# Image: Causeway Measuring Radius of the Earth.png

Screenshot from the Geo-Data Visualisation and Calculator App, showing the Causeway bridge over the Lake Pontchartrain at New Orleans.

Causeway: Measuring the Radius of the Earth

The data points were measured by Jesse Kozlowski, a geodetic surveyor, to about 5 cm accuracy, using his Differential GPS equipment. The points were measured in earth centered earth fixed (ECEF) vectors in cartesian (x,y,z) coordinates by Multilateration of distances to multiple satellites in view at the same time, e.g. NAVSTAR and Galileo. The NAVSTAR satellites orbit the earth in an altitude of 20,200 km. So no measured distance to any satellite was less than 20,200 km and the received signals can not be emitted by transmitters on earth.

GPS does not assume the shape of the earth, no refraction and no perspective is involved. The App shows the vectors as they were measured. All cartesian coordinates gathered are listet in the table at the bottom of the App. If the earth were flat, all points would lie on a plane. But the coordinates for a typical point are (−12,248.083, −5,518,473.705, 3,187,193.785) in meters. If you calculate the length of this vector l = √x2 + y2 + z2 = 6,372,747.153 m, which is the distance of the point from the center of the earth or about the radius of the earth.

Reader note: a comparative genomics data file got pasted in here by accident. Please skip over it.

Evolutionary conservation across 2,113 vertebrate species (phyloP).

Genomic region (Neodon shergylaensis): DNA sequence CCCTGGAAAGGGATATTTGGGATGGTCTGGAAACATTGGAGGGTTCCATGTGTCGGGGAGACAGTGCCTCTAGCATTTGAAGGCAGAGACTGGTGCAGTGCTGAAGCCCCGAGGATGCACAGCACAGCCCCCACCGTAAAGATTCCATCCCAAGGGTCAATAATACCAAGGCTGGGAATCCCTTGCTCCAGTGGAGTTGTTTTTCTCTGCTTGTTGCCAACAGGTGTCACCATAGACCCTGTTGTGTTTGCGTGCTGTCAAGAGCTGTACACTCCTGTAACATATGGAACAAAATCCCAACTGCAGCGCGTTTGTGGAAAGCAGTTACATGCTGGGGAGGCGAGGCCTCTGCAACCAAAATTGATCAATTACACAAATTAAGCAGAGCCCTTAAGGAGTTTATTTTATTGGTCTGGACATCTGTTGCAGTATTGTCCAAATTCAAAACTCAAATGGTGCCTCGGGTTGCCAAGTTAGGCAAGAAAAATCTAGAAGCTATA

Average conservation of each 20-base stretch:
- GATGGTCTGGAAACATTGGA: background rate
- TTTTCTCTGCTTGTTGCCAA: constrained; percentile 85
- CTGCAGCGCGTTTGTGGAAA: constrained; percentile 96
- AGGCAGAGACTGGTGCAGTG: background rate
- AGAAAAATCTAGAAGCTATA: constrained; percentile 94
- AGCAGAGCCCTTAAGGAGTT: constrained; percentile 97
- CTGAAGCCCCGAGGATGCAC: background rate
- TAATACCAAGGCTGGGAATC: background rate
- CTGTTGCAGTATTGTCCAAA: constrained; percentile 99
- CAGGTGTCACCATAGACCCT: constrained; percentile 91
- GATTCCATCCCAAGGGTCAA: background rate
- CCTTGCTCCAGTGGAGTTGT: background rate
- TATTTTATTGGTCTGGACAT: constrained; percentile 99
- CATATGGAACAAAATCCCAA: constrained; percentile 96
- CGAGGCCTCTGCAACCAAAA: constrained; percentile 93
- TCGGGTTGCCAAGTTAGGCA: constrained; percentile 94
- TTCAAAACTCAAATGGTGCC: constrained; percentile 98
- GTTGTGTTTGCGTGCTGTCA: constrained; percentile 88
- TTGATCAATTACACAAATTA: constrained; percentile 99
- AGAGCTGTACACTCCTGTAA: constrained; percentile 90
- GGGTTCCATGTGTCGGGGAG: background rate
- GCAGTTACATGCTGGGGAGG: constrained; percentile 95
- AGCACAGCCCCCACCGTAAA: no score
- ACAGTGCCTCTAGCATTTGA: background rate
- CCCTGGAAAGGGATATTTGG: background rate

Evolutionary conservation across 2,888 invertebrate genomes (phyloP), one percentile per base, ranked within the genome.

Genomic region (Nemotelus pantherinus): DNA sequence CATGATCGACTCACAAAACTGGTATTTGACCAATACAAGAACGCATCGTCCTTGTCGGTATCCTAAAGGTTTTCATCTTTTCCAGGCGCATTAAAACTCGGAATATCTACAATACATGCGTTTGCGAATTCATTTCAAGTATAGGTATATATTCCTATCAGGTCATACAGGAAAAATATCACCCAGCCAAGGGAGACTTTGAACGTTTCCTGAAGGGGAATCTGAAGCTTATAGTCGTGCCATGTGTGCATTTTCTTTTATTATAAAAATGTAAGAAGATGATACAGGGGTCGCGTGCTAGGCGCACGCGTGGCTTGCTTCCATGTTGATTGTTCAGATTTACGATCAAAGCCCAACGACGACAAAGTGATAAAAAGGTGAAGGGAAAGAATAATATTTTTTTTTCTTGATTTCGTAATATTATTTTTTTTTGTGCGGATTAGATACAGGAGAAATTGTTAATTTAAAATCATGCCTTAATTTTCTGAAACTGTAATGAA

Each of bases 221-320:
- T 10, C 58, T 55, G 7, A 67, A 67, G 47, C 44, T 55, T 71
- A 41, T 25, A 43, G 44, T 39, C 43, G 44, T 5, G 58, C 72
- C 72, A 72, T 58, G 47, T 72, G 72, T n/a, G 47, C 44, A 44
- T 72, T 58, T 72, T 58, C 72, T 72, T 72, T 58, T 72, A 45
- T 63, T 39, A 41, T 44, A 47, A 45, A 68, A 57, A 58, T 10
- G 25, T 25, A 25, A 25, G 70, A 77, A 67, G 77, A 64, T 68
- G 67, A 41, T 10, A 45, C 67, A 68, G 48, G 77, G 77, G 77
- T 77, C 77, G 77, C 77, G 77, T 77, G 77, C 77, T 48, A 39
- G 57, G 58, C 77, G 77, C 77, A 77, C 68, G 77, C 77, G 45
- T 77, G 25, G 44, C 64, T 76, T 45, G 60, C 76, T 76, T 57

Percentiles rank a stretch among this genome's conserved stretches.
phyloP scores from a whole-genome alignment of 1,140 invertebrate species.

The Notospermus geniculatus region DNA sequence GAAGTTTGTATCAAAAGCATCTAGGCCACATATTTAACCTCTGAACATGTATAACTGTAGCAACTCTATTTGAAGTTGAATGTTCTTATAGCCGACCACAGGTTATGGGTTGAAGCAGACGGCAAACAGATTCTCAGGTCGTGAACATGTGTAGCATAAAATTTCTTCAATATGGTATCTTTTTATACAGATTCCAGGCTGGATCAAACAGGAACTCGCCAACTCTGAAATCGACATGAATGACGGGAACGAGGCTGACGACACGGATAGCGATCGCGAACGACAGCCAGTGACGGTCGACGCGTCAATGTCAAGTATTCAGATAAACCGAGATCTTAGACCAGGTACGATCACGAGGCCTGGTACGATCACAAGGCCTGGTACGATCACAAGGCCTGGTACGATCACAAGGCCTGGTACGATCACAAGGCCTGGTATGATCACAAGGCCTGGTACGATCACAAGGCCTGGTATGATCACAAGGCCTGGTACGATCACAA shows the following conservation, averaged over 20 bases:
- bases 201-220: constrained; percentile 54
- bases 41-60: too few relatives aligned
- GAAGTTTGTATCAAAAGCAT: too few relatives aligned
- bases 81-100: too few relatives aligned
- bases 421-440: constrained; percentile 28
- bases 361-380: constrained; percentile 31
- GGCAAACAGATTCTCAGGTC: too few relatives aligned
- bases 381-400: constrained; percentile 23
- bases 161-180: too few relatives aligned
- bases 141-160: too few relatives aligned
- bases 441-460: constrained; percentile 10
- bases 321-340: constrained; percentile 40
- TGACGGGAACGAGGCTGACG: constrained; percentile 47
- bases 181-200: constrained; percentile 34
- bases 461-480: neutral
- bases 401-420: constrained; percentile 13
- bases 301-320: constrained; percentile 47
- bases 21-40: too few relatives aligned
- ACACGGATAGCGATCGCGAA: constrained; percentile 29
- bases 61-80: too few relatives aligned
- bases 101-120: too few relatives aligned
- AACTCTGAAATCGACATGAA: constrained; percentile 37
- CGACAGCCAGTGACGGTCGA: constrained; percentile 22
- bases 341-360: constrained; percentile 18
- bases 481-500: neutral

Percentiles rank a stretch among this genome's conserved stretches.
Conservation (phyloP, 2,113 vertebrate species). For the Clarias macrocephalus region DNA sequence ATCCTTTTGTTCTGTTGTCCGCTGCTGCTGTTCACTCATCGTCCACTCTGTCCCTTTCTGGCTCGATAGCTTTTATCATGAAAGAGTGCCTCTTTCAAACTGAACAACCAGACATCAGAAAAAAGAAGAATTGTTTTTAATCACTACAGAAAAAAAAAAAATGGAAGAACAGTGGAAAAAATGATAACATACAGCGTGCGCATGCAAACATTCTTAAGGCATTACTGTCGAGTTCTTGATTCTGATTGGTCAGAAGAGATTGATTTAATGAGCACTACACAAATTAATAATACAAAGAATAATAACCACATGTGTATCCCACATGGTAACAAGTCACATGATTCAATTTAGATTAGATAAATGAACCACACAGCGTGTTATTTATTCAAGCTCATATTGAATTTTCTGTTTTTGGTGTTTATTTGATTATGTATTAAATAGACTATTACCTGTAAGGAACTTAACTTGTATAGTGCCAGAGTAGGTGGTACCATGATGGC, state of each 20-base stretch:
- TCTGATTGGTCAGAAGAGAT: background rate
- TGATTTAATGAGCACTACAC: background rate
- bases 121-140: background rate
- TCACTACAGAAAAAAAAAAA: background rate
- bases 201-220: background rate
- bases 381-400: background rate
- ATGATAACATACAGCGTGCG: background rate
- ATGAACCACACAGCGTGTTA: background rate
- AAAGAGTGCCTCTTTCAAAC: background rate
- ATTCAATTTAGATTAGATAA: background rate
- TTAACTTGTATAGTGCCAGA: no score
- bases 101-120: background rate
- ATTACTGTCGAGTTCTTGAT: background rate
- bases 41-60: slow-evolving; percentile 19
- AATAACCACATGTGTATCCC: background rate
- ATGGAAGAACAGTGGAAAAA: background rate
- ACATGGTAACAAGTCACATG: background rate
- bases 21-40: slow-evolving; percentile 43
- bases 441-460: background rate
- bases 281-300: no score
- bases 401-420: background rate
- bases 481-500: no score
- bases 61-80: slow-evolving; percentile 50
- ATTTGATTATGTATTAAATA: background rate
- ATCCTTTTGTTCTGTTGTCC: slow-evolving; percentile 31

The radius of the earth can also be be measured by selecting any 3 data points in a row at the same elevation as shown in the image. In this example the radius calculated is (6362 ± 21) km, which is better than 0.5% accuracy.

## GPS/GNSS Data of the Causeway Bridge

The GPS/GNSS data is located in the table below the graphics on the linked App.

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